But although the housing boom has lasted longer than anyone could have imagined, the economy would still be in big trouble if it came to an end. That is, if the hectic pace of home construction were to cool, and consumers were to stop borrowing against their houses, the economy would slow down sharply. If housing prices actually started falling, we’d be looking at a very nasty scene, in which both construction and consumer spending would plunge, pushing the economy right back into recession.

That’s why it’s so ominous to see signs that America’s housing market, like the stock market at the end of the last decade, is approaching the final, feverish stages of a speculative bubble.

Roach has been saying this for years. So have I. But if Paul Krugman is finally starting to figure it out, we must be on the verge of something interesting and probably nasty.

Then again, perhaps this is simply the first sign that I’m incorrect.

Bane on the dangers of height

Quoth Bane:

“I hate fighting a short man. If I have to, I drop into a horse stance, to lower myself to their level, and I watch my knees. I never attempt to dominate from height, rather, from mass.”

Height can get you in trouble. The Perfect Aryan Male has five inches on me and long arms to boot, but if I could slip inside his jab, (which was always tricky), an uppercut would seriously discombobulate him. His mother still hasn’t let me forget the time I almost broke his jaw; in general, smart taller guys learn to respect the uppercut.

One short guy with whom I used to spar regularly had a particularly nasty weapon in the repertoir, an uppercut kick that you never, ever saw coming. I always preferred to trade kicks with him in a side stance until something opened up rather than go face-to-face and end up taking the ball of his foot in my gut, or worse, my chin.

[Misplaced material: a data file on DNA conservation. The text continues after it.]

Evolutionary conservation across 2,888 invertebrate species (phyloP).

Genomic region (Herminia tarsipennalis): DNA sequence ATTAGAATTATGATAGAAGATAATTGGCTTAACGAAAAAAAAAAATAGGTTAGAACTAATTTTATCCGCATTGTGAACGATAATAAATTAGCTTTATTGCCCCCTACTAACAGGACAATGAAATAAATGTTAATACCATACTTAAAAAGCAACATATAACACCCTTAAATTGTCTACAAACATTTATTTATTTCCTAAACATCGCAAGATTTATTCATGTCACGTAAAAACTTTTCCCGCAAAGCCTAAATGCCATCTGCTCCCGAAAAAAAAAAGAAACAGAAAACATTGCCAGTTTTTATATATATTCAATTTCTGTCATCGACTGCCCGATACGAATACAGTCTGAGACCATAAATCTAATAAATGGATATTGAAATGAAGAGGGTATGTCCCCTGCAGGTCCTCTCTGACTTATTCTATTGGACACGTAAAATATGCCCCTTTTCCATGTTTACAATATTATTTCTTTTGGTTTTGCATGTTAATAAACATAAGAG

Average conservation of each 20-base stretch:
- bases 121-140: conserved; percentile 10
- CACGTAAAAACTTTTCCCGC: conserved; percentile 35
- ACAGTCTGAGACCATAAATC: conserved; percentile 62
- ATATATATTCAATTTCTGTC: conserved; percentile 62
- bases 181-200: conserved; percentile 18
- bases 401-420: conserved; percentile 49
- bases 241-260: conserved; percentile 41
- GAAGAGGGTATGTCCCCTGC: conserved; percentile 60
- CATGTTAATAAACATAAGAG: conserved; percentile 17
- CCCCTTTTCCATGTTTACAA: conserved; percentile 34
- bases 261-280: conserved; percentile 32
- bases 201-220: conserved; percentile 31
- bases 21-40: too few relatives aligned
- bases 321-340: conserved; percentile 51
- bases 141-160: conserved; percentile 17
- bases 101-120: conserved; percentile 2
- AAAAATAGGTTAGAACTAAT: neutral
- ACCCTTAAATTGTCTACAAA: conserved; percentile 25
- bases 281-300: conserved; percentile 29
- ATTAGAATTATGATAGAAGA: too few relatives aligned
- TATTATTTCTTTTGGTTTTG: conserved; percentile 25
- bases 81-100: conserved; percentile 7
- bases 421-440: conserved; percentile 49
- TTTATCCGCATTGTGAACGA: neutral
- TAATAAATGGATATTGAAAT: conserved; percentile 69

He was frighteningly tough too. A very good barefoot waterskiier who could do tumbleturns and deep water starts, he wiped out rather spectacularly on TPAM’s boat one summer afternoon. When he climbed back on the boat with blood trickling out of one eye and a leg laid open to the bone, his first words were: “Maybe I’ll drive for a little while, who’s next?”

It took a little persuasion, but we finally managed to talk him into letting us take him to the hospital, if only to stop him from bleeding all over everything.

Vote until you get it right II

M Chirac is expected to react to a French “non” by promising to listen to the people before making a second attempt at ratification.

He and other “yes” campaigners have said repeatedly during the campaign that there is no “Plan B” if the treaty is rejected and that there would not be a second referendum.

But one option being discussed in senior diplomatic circles is for candidates in the French presidential election in 2007 to promise to ratify the treaty in parliament rather than by referendum.

Remember this when you’re told how important your vote is, how you don’t dare “throw your vote away”. Democracy is a sham; it exists only to provide cover and protection for the ruling elite, who took the lesson of 1789 to heart. The ruler that does not at least appear to bow to the will of the people will fall.

But when it comes to what the elite considers truly important, they’ll cast off the pretense in a heartbeat in order to get the necessary business done.